Tuesday, June 21, 2011
Extolling Atole de Grano
You can talk all you want of tacos, brag on birria, squawk about enchiladas de pollo, or marvel at menudo. But for me, the finest street food Pátzcuaro has to offer is atole de grano. It's pure, clean, nourishing, comforting and delicious, as well as cheap.
Our favorite spots are at either of the two side by side stands operated by sisters-in-law, near the pila or water tank on the south side of the Plaza Chica, close to the corner of Calle Iturbe. They are there after 5:00 p,m. until late, or when the atole runs out.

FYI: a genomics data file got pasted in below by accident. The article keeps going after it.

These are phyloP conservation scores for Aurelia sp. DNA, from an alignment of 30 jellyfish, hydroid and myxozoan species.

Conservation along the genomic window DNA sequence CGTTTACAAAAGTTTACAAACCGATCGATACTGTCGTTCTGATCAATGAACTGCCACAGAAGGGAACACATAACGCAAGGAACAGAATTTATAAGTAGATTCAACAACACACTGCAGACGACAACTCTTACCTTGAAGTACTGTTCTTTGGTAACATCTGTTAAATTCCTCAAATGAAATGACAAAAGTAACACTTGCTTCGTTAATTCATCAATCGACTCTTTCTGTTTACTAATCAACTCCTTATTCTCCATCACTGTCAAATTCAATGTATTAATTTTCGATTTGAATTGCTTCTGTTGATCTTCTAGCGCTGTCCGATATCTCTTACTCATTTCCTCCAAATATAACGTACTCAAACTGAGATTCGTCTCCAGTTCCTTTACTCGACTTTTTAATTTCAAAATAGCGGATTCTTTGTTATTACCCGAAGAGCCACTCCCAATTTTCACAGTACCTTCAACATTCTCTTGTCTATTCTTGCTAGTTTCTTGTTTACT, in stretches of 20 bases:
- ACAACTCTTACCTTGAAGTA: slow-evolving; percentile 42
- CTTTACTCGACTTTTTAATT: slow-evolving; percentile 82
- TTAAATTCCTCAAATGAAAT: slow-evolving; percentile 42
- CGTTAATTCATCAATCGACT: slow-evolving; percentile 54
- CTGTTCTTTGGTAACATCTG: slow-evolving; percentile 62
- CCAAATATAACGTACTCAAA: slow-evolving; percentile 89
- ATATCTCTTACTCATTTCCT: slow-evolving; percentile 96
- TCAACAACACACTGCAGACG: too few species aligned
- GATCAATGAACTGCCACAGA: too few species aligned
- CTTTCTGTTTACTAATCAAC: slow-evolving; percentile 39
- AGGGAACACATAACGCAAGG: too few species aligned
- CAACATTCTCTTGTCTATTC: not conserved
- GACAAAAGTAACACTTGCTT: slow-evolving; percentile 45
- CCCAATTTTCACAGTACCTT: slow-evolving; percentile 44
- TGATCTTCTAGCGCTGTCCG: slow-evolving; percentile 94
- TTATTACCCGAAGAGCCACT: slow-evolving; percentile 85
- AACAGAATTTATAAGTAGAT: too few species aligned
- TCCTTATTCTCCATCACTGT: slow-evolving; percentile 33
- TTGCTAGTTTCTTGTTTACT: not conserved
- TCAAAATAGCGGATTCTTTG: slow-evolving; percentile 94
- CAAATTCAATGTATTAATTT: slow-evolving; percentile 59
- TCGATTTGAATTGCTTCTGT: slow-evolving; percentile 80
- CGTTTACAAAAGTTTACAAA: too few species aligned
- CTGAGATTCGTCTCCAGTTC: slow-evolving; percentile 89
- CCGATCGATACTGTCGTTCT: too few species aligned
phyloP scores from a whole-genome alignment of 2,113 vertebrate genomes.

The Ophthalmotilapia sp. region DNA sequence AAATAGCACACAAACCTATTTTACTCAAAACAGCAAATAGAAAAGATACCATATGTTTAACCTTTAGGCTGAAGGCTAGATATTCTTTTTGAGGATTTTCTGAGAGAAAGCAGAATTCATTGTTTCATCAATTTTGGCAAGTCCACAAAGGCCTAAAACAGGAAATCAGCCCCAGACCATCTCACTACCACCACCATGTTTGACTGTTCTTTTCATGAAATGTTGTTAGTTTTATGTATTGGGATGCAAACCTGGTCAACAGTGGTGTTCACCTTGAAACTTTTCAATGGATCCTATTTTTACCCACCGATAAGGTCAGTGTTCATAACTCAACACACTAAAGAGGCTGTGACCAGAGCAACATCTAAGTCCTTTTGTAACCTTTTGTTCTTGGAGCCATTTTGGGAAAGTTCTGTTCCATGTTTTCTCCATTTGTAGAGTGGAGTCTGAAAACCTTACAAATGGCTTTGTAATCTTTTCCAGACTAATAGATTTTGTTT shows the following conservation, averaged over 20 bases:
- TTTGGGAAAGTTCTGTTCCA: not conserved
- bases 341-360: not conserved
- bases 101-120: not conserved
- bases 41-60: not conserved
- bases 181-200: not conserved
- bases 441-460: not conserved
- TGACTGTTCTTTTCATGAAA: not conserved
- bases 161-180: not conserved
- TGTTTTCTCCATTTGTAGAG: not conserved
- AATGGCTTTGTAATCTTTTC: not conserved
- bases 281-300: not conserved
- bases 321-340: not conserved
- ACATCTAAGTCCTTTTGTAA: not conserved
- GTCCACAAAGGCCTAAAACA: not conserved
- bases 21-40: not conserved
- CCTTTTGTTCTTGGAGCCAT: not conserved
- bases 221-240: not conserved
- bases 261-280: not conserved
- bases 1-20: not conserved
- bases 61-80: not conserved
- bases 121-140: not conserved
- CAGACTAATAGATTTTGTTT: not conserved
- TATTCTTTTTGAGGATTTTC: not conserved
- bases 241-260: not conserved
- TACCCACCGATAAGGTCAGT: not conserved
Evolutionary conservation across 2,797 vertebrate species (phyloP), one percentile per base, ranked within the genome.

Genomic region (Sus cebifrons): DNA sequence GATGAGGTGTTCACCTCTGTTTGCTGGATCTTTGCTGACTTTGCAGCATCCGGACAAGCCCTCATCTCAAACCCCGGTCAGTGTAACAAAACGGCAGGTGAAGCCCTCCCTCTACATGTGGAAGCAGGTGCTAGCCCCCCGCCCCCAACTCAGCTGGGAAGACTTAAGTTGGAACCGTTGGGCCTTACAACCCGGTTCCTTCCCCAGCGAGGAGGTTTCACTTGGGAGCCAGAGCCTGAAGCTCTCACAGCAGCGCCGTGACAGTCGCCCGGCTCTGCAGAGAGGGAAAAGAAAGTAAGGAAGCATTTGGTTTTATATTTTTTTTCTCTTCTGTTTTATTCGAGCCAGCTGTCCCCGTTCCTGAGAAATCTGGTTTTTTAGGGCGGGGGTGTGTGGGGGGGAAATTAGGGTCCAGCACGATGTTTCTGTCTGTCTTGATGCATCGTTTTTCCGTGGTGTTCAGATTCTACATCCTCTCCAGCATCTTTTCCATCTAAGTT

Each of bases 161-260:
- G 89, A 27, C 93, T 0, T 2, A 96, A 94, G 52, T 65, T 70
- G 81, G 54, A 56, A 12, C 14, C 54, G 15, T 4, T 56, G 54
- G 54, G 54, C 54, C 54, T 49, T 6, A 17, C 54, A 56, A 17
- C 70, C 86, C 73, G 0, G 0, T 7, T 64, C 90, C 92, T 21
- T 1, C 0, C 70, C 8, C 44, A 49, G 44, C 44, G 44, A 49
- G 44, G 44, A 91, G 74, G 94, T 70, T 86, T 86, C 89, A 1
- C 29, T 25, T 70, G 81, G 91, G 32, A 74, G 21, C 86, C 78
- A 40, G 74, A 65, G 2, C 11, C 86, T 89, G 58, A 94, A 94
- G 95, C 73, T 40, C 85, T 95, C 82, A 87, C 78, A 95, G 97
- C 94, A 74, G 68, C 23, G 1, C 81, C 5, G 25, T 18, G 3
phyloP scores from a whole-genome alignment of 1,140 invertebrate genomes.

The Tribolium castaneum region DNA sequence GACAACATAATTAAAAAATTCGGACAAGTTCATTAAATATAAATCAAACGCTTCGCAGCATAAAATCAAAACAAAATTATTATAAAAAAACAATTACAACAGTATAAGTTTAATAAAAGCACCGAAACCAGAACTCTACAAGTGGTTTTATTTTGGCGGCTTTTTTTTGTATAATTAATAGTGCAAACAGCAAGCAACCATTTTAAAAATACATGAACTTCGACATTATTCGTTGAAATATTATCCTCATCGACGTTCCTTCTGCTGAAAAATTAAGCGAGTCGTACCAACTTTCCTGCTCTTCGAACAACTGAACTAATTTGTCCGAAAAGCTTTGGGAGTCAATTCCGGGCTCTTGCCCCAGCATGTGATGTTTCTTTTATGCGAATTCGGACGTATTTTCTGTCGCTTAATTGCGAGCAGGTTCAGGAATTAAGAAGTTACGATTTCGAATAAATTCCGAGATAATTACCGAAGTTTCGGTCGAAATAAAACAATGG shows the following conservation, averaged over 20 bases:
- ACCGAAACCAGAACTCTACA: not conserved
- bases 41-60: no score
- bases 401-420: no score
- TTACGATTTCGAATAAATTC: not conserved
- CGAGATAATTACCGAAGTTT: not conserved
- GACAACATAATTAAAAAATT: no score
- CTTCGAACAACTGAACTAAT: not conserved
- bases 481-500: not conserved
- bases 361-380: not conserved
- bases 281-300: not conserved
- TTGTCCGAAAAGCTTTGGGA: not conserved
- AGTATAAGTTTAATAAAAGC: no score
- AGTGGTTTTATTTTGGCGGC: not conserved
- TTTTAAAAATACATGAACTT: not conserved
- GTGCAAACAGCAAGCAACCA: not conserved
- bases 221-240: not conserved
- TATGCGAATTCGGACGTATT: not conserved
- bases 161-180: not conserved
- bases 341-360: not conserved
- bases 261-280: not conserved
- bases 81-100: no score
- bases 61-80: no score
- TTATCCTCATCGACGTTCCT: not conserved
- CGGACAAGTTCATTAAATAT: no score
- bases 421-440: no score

Atole de grano, unlike the usual atoles, is savory, not sweet. Regular atole is gruel for toothless geezers and babies. But atole de grano is made of fresh corn kernels, cooked al dente in a slightly thickened, light green broth, flavored with the herb anicillo. It's meaty but has no meat. It's fat free.
You can eat there or take it away. I prefer the former, so I can appreciated the lady vendor, calmly and tranquilly dipped up atole from her clay olla nestling on its charcoal brazier. It's even better after dusk.
It's good just as it comes from the olla, but you can squirt on lime juice, add chopped chiles manzanos, or for the truly daring, drizzle in some of the green liquid fire salsa de chiles serranos.
Someone will be at that corner nearly everyday to offer you sustenance, comfort, and a smile.
(I've written about this before, but just wanted to reaffirm my love for it.)